In my previous post I featured a major painting by Pieter Brueghel the Younger which we are trying to purchase for Nostell Priory. One of the reasons we want to keep the painting at Nostell is that it has a long connection to the house, which gives it added meaning and value.

The library at Nostell, remodelled by Adam and with furniture by Chippendale - the desk is one of his masterpieces. ©NTPL/Andreas von Einsiedel

Nostell is one of the treasure houses of Yorkshire. It was decorated by Robert Adam, and Thomas Chippendale supplied much of the furniture.

A scene from The Tempest (Act I, Scene II) by William Hogarth, acquired from the Winn family in 2002 with the help of the Art Fund. ©NTPL/John Hammond

But there is also an extraordinary collection of paintings at Nostell, evidence of the collecting of several generations of the Winn family.

Sir Rowland and Lady Winn in the library at Nostell (see the photograph of the same room above), attributed to Hugh Douglas Hamilton, 1770. ©NTPL/John Hammond

Sir Rowland Winn, 5th Baronet, not only commissioned Adam and Chippendale, but was also an avid collector of paintings.

All the building and collecting rather overstretched Sir Rowland’s finances, but by the time his grandson Charles Winn inherited Nostell in 1805 the family fortune had been sufficiently restored to allow for further acquisitions.

Adoration of the Magi by the Master of St Severin, photographed following conservation. ©National Trust

Charles Winn was a scholar with an interest in antiquities and old master paintings. The National Trust recently purchased an Adoration of the Magi by the early sixteenth century German painter known as the Master of St Severin, which was originally brought to Nostell by Charles Winn.

The artist hesitating between the arts of Music and Painting, by Angelica Kauffman, 1791 or 1794. ©NTPL/John Hammond

Even in the twentieth century the Winn family was still collecting. Angelica Kauffman’s wonderful self-portrait hesitating between Music and Painging was bought for Nostell by the 2nd Lord St Oswald in 1908.

The ceiling in the Tapestry Room, designed by Adam and with paintings by Zucchi. ©NTPL/Andreas von Einsiedel

There is a connection between Kauffman and Nostell through her husband Antonio Zucchi, who was commissioned by Adam to produce decorative paintings for various rooms in the house.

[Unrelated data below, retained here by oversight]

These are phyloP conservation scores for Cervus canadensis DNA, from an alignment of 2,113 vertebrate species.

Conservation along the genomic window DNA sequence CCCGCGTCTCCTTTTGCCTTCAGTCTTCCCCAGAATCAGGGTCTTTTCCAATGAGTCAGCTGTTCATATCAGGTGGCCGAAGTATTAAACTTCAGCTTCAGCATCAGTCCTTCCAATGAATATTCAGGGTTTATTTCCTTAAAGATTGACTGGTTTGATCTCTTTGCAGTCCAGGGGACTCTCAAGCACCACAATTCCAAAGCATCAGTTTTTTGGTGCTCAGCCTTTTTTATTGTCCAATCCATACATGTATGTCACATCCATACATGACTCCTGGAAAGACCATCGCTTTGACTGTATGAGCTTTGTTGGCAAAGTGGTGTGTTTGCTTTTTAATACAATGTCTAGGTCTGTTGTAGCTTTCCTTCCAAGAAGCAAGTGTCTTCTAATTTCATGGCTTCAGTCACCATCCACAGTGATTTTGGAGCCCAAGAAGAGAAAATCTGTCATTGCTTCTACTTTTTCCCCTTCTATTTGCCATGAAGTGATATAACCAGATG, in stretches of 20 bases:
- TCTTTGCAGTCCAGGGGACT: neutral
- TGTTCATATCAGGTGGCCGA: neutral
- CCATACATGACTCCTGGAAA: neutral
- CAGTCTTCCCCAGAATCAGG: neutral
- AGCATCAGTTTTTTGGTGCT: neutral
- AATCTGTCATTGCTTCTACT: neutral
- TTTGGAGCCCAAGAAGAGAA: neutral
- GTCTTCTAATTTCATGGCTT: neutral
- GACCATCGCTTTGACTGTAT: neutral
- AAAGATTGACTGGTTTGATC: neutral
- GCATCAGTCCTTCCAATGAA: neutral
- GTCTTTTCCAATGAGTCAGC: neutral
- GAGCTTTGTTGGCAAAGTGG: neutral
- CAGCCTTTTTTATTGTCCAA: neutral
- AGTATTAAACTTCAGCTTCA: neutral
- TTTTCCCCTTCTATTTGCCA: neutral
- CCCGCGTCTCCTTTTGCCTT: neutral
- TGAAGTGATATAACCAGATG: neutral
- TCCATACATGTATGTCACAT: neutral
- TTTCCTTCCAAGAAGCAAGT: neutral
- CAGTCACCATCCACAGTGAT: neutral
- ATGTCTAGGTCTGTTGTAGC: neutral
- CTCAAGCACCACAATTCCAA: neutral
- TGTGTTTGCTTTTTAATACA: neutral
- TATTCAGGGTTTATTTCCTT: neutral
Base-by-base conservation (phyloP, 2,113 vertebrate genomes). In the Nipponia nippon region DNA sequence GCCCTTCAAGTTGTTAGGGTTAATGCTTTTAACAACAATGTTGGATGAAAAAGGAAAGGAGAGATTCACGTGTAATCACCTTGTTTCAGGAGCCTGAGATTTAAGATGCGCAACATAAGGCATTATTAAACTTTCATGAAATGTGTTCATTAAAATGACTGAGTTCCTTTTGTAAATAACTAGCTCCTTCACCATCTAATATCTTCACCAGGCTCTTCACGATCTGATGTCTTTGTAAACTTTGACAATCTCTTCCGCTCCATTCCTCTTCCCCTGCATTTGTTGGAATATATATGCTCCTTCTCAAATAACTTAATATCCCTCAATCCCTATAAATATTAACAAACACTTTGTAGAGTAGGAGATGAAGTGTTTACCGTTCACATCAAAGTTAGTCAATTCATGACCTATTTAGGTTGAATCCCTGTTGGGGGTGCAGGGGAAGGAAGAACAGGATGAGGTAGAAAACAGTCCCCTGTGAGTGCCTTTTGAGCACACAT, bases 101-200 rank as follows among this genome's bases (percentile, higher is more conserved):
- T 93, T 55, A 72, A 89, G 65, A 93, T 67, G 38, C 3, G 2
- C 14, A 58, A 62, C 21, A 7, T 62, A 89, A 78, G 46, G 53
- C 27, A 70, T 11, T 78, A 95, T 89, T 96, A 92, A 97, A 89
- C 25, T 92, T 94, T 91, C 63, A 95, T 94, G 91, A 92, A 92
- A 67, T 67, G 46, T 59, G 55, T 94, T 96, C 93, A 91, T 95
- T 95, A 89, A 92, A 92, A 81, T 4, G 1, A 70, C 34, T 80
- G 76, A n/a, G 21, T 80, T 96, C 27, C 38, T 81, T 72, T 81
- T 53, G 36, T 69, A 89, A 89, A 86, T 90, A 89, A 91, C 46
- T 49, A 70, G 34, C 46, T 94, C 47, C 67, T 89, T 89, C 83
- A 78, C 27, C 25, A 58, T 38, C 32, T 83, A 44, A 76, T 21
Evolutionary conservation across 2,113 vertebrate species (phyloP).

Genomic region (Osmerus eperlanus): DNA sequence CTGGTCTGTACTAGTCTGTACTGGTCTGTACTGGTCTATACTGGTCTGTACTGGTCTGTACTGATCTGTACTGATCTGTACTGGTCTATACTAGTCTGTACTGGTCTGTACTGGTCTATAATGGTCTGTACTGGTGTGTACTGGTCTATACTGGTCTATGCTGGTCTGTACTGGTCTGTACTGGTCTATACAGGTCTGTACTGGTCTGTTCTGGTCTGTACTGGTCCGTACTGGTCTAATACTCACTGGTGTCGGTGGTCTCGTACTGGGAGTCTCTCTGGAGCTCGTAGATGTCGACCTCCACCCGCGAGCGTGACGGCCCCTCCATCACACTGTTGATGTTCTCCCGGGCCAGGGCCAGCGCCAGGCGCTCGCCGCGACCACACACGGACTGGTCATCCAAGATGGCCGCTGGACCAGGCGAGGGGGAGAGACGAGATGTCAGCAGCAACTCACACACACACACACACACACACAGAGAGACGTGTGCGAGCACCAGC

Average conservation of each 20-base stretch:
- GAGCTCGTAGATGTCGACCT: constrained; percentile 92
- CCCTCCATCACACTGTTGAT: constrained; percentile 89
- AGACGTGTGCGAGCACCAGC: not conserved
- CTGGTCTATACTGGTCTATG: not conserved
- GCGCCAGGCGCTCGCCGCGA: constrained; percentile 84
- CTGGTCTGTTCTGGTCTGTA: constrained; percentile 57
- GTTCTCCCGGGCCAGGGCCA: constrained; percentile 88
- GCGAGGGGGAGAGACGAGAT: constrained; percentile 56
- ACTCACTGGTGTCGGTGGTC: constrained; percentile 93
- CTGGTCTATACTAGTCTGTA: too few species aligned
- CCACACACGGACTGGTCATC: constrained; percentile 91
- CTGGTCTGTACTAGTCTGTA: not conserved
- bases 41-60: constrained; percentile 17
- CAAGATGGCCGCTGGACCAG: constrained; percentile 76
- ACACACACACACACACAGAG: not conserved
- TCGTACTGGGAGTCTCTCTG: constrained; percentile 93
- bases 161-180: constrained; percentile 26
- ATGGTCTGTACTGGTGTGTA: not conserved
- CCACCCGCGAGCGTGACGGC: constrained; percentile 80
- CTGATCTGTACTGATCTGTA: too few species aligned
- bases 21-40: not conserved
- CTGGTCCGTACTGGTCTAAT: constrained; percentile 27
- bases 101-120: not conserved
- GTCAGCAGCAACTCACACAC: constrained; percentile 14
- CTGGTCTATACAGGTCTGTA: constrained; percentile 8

The Procession to Calvary by Pieter Brueghel the Younger. Image Robert Thrift

The Brueghel we are trying to acquire is an important part of this extraordinarily rich mixture of architecture, art and design. Please support the campaign to keep it at Nostell.

Let’s save the Nostell Brueghel

October 4, 2010

Image Robert Thrift

An amazing painting by Pieter Brueghel the Younger with a provenance from Nostell Priory is up for sale. The National Trust and the Art Fund have just started a joint campaign to purchase this picture, so that it can remain on public view at Nostell.

Image Robert Thrift

The painting, dated 1602, shows Christ being taken to Calvary to be crucified. But Christ himself is almost lost in the milling crowd. Some of the people are dressed in pseudo-Biblical costume, and others are wearing seventeenth-century Flemish dress.

Image Robert Thrift

On the left we can see Jerusalem bathed in sunshine. It looks rather like a Netherlandish town, complete with church spires and a windmill. 

Image Robert Thrift

On the right the procession winds its way towards Calvary, with the sky darkening ominously above. Mary Magdalene and other women can be seen grieving at the foot of a tree that has lost its leaves.

Image Robert Thrift

Close by, two little children sit cosily together by the side of the road watching the procession go past. These little everyday details make it seem as if the passion of Christ is taking place right here, right now.

Image Robert Thrift

The Art Fund have already contributed £500,000 to the campaign, and we hope to raise the remaining £2.2 million by Christmas. Click here to discover more about the picture and to make a donation.
To enable as many people as possible to see the Nostell Brueghel during the fundraising campaign, the painting will be on view at the National Gallery in London from 5 October to 9 November 2010, and then at the York Art Gallery from 18 November until Christmas.